One of Britain’s bigger supermarket chains tried to turn its back on heavy wine discounting in November – and was reportedly rewarded by falling sales and a reduced market share. Many of its customers, it seems, simply won’t buy wine when it is not offered at apparently attractively low promotional prices. To most readers of this piece, that attitude is probably hard to understand: wine forms part of their weekly shopping list and a discount of any kind simply shifts their focus from one bottle to another.
Many of those supermarket customers, however, I suspect view wine in much the same way that I view smoked salmon. I like it; in fact I like it a lot, but it’s far from a necessity in my fridge and I generally hesitate when I consider how much the purchase of 200g is going to add to amount of cash I’ll be handing over at the checkout. When I see a half-price offer on smoked salmon, I’m much more likely to buy it. Most weeks, there’s no smoked salmon in my basket. Maybe many “wine drinkers” take a similar view.
When the recession was in its early stages, Tesco recorded that 400,000 of its customers had simply stopped buying wine – a number that apparently grew as austerity bit more deeply. Of course wine drinking is a relatively recently acquired habit for many in the UK. It is instructive to look across the channel where the tradition of washing a meal down with wine is more deeply ingrained. The 2010 official French figures (produced by Agrimer on the basis of a survey of 4000 representative consumers) suggest that wine’s place on the dinner table is no longer nearly as secure as one might suppose. Less than a third (31%) say that wine is “almost always” or “often” present when people are eating a “meal produced with care”. Five years earlier, the figure was 39%.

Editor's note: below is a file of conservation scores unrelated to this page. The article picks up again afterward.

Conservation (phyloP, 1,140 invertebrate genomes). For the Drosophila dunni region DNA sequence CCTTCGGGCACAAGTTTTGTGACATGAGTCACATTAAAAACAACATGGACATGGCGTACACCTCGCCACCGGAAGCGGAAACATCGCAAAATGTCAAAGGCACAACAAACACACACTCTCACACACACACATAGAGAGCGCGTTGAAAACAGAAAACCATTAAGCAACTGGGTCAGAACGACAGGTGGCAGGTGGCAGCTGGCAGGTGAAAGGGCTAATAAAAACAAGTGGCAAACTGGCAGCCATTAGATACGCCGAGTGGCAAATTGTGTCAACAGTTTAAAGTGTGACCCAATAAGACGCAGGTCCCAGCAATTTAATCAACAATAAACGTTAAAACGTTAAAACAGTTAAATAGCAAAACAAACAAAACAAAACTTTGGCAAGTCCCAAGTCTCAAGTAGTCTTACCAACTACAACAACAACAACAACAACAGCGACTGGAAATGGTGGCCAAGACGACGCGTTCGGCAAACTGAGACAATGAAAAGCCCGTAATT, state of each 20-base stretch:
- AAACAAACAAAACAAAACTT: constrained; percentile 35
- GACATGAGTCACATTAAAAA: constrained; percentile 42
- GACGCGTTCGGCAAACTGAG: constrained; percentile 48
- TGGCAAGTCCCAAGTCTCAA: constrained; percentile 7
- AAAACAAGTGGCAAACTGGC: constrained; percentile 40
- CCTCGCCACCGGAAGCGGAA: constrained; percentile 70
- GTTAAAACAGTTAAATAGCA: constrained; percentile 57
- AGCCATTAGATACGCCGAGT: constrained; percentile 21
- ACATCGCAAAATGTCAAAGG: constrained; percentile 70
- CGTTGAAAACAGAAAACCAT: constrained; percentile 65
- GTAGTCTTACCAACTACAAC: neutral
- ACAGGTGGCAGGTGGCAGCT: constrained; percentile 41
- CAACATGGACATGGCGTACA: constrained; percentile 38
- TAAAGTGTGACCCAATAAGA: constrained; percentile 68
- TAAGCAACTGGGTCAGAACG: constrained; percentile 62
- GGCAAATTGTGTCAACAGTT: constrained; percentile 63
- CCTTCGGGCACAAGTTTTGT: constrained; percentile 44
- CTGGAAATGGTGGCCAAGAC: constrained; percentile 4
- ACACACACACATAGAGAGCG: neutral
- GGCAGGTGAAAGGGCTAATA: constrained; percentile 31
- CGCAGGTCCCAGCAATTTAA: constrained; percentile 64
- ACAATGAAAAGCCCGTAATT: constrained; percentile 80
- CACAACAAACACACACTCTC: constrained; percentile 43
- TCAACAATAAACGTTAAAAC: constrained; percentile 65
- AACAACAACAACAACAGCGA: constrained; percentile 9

A French dinner party laid for ten is, according to the same research, may well include two guests (18%) who rarely or never consume the wine on the table. (Again, the figure has risen from 16% in 2005).
Until those of us who treat wine as part of our daily lives (and, in many cases refuse to accept the validity of these Gallic statistics) acknowledge that we might not be typical examples of the animal officially known as “wine drinker”, we are not going to be able to engage in a meaningful conversation about the way the wine industry should be run. Listening to some of us pontificating about vintages, regionality, terroir and the need to stop discounting in the UK is like overhearing a team from the Royal Opera House discussing the way they are going to run a pop radio station.
I happen to dislike the dishonesty of fake half-price discounting of wine, and frankly wonder when I see the “half-price” sticker on the pack of smoked salmon. But when it’s a product I’ve bought and enjoyed in the past, do I pop it in my basket? Of course I do. Along, I’d guess, with 90% of the people I see in these discussions lamenting the existence of the BOGOF wine offer.